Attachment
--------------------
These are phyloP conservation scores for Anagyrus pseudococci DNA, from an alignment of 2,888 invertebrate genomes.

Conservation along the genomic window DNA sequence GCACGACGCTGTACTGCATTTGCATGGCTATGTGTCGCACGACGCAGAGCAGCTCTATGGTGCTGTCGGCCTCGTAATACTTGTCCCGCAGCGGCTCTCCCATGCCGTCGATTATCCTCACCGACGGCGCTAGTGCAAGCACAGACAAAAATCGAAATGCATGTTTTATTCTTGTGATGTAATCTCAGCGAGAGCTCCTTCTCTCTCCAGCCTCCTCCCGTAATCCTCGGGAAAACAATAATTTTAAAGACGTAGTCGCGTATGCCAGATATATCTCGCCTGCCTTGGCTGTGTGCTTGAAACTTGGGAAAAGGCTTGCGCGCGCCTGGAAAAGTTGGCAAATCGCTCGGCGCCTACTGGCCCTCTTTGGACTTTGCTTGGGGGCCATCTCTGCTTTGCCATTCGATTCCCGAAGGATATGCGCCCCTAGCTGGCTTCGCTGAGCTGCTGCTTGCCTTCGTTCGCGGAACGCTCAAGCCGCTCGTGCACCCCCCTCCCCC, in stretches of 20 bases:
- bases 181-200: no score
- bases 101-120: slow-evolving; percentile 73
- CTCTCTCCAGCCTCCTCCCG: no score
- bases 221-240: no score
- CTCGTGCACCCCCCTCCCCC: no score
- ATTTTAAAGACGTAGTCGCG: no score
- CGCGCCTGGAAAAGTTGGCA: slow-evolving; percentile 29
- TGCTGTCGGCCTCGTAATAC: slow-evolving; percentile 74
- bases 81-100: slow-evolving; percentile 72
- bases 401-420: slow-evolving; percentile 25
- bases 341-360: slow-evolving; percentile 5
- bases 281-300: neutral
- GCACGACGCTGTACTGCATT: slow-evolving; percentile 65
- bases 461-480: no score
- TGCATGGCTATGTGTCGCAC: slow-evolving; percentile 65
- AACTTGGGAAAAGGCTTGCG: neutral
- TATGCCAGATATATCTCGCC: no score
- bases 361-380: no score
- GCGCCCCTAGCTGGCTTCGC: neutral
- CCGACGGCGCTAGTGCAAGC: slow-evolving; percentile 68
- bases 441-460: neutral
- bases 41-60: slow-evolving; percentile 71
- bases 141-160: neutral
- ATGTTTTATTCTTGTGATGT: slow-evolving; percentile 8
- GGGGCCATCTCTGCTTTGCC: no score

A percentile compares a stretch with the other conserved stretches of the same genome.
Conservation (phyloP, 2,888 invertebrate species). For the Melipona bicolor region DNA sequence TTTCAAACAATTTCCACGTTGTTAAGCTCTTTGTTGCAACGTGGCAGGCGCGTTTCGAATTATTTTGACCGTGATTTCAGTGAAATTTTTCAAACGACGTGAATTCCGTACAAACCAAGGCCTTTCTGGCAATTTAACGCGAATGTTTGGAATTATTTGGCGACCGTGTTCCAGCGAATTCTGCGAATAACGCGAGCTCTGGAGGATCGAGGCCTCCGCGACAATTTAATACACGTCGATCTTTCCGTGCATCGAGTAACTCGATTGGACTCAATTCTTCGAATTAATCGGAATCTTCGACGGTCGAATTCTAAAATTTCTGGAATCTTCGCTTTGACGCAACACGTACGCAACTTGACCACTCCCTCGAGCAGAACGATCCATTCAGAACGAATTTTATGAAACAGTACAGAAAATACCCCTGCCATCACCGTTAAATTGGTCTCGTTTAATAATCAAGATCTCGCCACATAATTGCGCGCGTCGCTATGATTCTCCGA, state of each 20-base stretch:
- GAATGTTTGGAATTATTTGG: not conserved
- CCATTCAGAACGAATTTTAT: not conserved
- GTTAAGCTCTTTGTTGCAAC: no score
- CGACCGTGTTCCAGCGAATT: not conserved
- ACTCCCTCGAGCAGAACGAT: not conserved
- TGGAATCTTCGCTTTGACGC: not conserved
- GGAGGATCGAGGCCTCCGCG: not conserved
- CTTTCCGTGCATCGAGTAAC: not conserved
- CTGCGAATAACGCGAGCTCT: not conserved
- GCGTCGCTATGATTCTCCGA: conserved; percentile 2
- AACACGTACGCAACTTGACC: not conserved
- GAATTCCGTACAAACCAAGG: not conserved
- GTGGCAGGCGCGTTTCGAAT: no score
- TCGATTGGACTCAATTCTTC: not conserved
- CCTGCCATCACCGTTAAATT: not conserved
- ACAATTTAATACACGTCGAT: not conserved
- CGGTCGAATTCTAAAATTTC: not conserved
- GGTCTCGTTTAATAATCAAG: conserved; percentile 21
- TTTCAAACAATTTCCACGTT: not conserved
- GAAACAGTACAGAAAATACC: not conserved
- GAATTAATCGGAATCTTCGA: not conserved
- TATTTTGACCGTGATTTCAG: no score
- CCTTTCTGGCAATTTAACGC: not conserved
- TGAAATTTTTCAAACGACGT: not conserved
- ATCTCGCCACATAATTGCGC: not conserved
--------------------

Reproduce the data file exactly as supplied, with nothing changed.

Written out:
These are phyloP conservation scores for Anagyrus pseudococci DNA, from an alignment of 2,888 invertebrate genomes.

Conservation along the genomic window DNA sequence GCACGACGCTGTACTGCATTTGCATGGCTATGTGTCGCACGACGCAGAGCAGCTCTATGGTGCTGTCGGCCTCGTAATACTTGTCCCGCAGCGGCTCTCCCATGCCGTCGATTATCCTCACCGACGGCGCTAGTGCAAGCACAGACAAAAATCGAAATGCATGTTTTATTCTTGTGATGTAATCTCAGCGAGAGCTCCTTCTCTCTCCAGCCTCCTCCCGTAATCCTCGGGAAAACAATAATTTTAAAGACGTAGTCGCGTATGCCAGATATATCTCGCCTGCCTTGGCTGTGTGCTTGAAACTTGGGAAAAGGCTTGCGCGCGCCTGGAAAAGTTGGCAAATCGCTCGGCGCCTACTGGCCCTCTTTGGACTTTGCTTGGGGGCCATCTCTGCTTTGCCATTCGATTCCCGAAGGATATGCGCCCCTAGCTGGCTTCGCTGAGCTGCTGCTTGCCTTCGTTCGCGGAACGCTCAAGCCGCTCGTGCACCCCCCTCCCCC, in stretches of 20 bases:
- bases 181-200: no score
- bases 101-120: slow-evolving; percentile 73
- CTCTCTCCAGCCTCCTCCCG: no score
- bases 221-240: no score
- CTCGTGCACCCCCCTCCCCC: no score
- ATTTTAAAGACGTAGTCGCG: no score
- CGCGCCTGGAAAAGTTGGCA: slow-evolving; percentile 29
- TGCTGTCGGCCTCGTAATAC: slow-evolving; percentile 74
- bases 81-100: slow-evolving; percentile 72
- bases 401-420: slow-evolving; percentile 25
- bases 341-360: slow-evolving; percentile 5
- bases 281-300: neutral
- GCACGACGCTGTACTGCATT: slow-evolving; percentile 65
- bases 461-480: no score
- TGCATGGCTATGTGTCGCAC: slow-evolving; percentile 65
- AACTTGGGAAAAGGCTTGCG: neutral
- TATGCCAGATATATCTCGCC: no score
- bases 361-380: no score
- GCGCCCCTAGCTGGCTTCGC: neutral
- CCGACGGCGCTAGTGCAAGC: slow-evolving; percentile 68
- bases 441-460: neutral
- bases 41-60: slow-evolving; percentile 71
- bases 141-160: neutral
- ATGTTTTATTCTTGTGATGT: slow-evolving; percentile 8
- GGGGCCATCTCTGCTTTGCC: no score

A percentile compares a stretch with the other conserved stretches of the same genome.
Conservation (phyloP, 2,888 invertebrate species). For the Melipona bicolor region DNA sequence TTTCAAACAATTTCCACGTTGTTAAGCTCTTTGTTGCAACGTGGCAGGCGCGTTTCGAATTATTTTGACCGTGATTTCAGTGAAATTTTTCAAACGACGTGAATTCCGTACAAACCAAGGCCTTTCTGGCAATTTAACGCGAATGTTTGGAATTATTTGGCGACCGTGTTCCAGCGAATTCTGCGAATAACGCGAGCTCTGGAGGATCGAGGCCTCCGCGACAATTTAATACACGTCGATCTTTCCGTGCATCGAGTAACTCGATTGGACTCAATTCTTCGAATTAATCGGAATCTTCGACGGTCGAATTCTAAAATTTCTGGAATCTTCGCTTTGACGCAACACGTACGCAACTTGACCACTCCCTCGAGCAGAACGATCCATTCAGAACGAATTTTATGAAACAGTACAGAAAATACCCCTGCCATCACCGTTAAATTGGTCTCGTTTAATAATCAAGATCTCGCCACATAATTGCGCGCGTCGCTATGATTCTCCGA, state of each 20-base stretch:
- GAATGTTTGGAATTATTTGG: not conserved
- CCATTCAGAACGAATTTTAT: not conserved
- GTTAAGCTCTTTGTTGCAAC: no score
- CGACCGTGTTCCAGCGAATT: not conserved
- ACTCCCTCGAGCAGAACGAT: not conserved
- TGGAATCTTCGCTTTGACGC: not conserved
- GGAGGATCGAGGCCTCCGCG: not conserved
- CTTTCCGTGCATCGAGTAAC: not conserved
- CTGCGAATAACGCGAGCTCT: not conserved
- GCGTCGCTATGATTCTCCGA: conserved; percentile 2
- AACACGTACGCAACTTGACC: not conserved
- GAATTCCGTACAAACCAAGG: not conserved
- GTGGCAGGCGCGTTTCGAAT: no score
- TCGATTGGACTCAATTCTTC: not conserved
- CCTGCCATCACCGTTAAATT: not conserved
- ACAATTTAATACACGTCGAT: not conserved
- CGGTCGAATTCTAAAATTTC: not conserved
- GGTCTCGTTTAATAATCAAG: conserved; percentile 21
- TTTCAAACAATTTCCACGTT: not conserved
- GAAACAGTACAGAAAATACC: not conserved
- GAATTAATCGGAATCTTCGA: not conserved
- TATTTTGACCGTGATTTCAG: no score
- CCTTTCTGGCAATTTAACGC: not conserved
- TGAAATTTTTCAAACGACGT: not conserved
- ATCTCGCCACATAATTGCGC: not conserved